How do You Know You’re Choosing a Quality Sober Living Home?

Quality Sober Living Home

One issue that people commonly face when leaving treatment is housing. For some, the best choice is to move into a sober living home.

There are a number of reasons you might choose a sober living home. It could be that you simply need someplace to live temporarily while you rebuild your life. Perhaps you are in the process of family reunification and it may take time before you return to your previous residence. In many cases, your former home may not be a clean and sober living environment, and you feel it isn’t safe for you to go back.

Whatever the reason, a sober living home is an ideal situation for the person who is looking for a supportive clean and sober environment after treatment. But how do you choose the right one?

Not all sober living homes are created equal, and in some cases, they can be unpleasant and unsafe environments. This is because anyone can slap a “clean and sober” label on a private home and rent out rooms. Sometimes, there is little reinforcement on the clean and sober part, and sometimes, people aren’t held to acceptable behavior standards, making the living environment feel unsafe.

What Makes A Quality Sober Living Home?

Drug Testing

One of the primary goals of sober living is to provide an environment that is free of drugs, alcohol and people who are under the influence. In order to create this atmosphere, precautions must be taken to insure that everyone in the home complies with this.

Drug testing is often part of a successful, quality sober living home. This may be done randomly, or in situations where drug use is suspected. In some cases, sober living homes may reserve the right to search rooms and personal belongings to ensure that drugs and paraphernalia are not present.


A sober living home shouldn’t just be free of drugs and alcohol, it should also actively promote and support recovery for its residents. This may mean holding 12 step meetings in the home and requiring that residents get a sponsor. It should be encouraged that residents attend outside 12 step meetings and that the principles of recovery are a part of daily life in the home.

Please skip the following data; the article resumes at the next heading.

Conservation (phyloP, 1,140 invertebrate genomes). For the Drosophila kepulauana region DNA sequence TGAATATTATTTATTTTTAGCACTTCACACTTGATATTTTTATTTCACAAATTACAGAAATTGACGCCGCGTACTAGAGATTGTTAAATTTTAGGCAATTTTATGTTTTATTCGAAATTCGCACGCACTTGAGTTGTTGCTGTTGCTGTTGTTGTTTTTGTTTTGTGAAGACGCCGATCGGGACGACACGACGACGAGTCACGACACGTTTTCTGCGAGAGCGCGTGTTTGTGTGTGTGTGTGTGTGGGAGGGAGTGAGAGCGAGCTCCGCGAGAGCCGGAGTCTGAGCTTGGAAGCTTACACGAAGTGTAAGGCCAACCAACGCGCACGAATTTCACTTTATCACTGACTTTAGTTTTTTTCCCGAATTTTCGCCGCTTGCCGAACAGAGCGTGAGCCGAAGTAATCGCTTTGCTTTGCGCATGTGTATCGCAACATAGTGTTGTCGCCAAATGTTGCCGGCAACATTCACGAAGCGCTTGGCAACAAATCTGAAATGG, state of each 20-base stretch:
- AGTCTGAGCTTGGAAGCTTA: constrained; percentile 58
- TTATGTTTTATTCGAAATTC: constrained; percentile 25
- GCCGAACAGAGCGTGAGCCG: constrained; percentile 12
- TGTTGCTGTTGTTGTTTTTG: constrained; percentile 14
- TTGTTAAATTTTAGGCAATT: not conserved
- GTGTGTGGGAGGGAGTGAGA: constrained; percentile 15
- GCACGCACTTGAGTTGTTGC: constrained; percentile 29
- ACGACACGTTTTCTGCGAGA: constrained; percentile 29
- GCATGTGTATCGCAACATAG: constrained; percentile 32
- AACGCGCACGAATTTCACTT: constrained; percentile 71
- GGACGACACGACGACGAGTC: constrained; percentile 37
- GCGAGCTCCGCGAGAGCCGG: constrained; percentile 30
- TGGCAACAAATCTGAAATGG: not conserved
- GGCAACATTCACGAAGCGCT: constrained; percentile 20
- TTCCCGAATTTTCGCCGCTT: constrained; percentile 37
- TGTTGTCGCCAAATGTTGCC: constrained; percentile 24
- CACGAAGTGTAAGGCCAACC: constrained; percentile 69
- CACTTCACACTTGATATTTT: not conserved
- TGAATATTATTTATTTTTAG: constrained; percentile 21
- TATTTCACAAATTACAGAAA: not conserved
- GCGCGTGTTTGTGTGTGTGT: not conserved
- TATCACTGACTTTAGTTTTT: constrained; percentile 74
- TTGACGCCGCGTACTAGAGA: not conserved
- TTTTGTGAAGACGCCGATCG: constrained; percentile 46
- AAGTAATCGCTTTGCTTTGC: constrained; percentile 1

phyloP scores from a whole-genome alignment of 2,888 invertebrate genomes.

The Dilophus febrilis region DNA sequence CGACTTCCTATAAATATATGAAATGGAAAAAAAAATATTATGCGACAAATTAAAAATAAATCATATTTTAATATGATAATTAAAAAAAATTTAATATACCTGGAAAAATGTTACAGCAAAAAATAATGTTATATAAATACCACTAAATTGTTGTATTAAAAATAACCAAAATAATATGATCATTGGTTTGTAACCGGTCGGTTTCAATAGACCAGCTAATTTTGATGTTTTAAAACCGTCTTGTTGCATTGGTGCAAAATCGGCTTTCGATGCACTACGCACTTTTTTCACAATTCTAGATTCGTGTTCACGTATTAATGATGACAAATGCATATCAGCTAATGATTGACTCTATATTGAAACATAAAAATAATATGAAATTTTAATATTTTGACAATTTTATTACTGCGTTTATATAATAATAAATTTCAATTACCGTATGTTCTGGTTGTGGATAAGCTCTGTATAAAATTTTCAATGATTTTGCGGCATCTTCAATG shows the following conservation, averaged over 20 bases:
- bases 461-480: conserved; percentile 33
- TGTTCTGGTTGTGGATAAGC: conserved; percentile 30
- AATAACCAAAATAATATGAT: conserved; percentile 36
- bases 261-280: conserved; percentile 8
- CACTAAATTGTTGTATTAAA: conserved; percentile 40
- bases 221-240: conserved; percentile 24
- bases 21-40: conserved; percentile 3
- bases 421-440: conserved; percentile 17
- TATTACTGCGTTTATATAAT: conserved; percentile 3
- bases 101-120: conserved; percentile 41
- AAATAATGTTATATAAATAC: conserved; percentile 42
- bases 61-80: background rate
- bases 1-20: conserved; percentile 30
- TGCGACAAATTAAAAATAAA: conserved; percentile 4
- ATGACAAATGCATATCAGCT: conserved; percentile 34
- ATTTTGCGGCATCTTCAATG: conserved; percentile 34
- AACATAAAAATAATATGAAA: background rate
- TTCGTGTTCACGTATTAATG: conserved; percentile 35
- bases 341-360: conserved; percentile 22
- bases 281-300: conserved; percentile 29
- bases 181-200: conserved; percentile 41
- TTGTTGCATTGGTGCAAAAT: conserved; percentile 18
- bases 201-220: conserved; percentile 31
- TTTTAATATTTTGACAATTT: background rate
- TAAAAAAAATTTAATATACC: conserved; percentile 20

Behavior Standards

Everyone wants to feel safe in their home. You want to know that you can be in your space and not deal with things like verbal abuse or harassment, that you will be treated with respect and that your privacy and belongings will be safe and respected.

This is why a quality sober living home will have strict codes of conduct. Of course, this doesn’t mean you can’t have fun at home, or feel relaxed. The rules are in place to make sure that you can relax without fear, and feel comfortable. Rules include refraining from speech that is racist, sexist, violent, abusive or intimidating. It also includes observation of privacy and respect for people’s personal property.

Cleanliness And Safety

A quality sober living environment is a clean, safe space. This is best achieved when all members of the household pitch in. It should never be one person’s responsibility to keep the household running smoothly.

In order for this to happen, a quality sober living home will require that residents share household chores and responsibilities. Each resident will be responsible for keeping their own space clean, and will also share in the larger job of keeping the home clean and in good repair.

When issues arise that require repair, these things will be reported and addressed in a timely manner.

A quality sober living home is built on communication. This is why residents will often hold regular house meetings to keep the lines of communication open. House meetings offer an opportunity for residents to share their thoughts and offer feedback to each other as well as to any staff or house managers. This may be in regards to issues with the house itself or issues among the residents.

If there is a house manager or staff, they should be available and receptive to communication from residents.

Finding A Sober Living Home After Treatment

Overcoming addiction means changing your lifestyle. This sounds challenging, and it can be. In treatment, you spend a lot of time learning new skills and strategies for coping with life. You change your thinking and habits and behaviors to help you overcome destructive patterns that lead to using. When you leave treatment, it is equally important that you change your previous environment.

It isn’t easy to stay clean and sober in an environment where drugs and alcohol are present, no matter how much you might want to. This is why a clean and sober living home is so important.

Rosanne Landes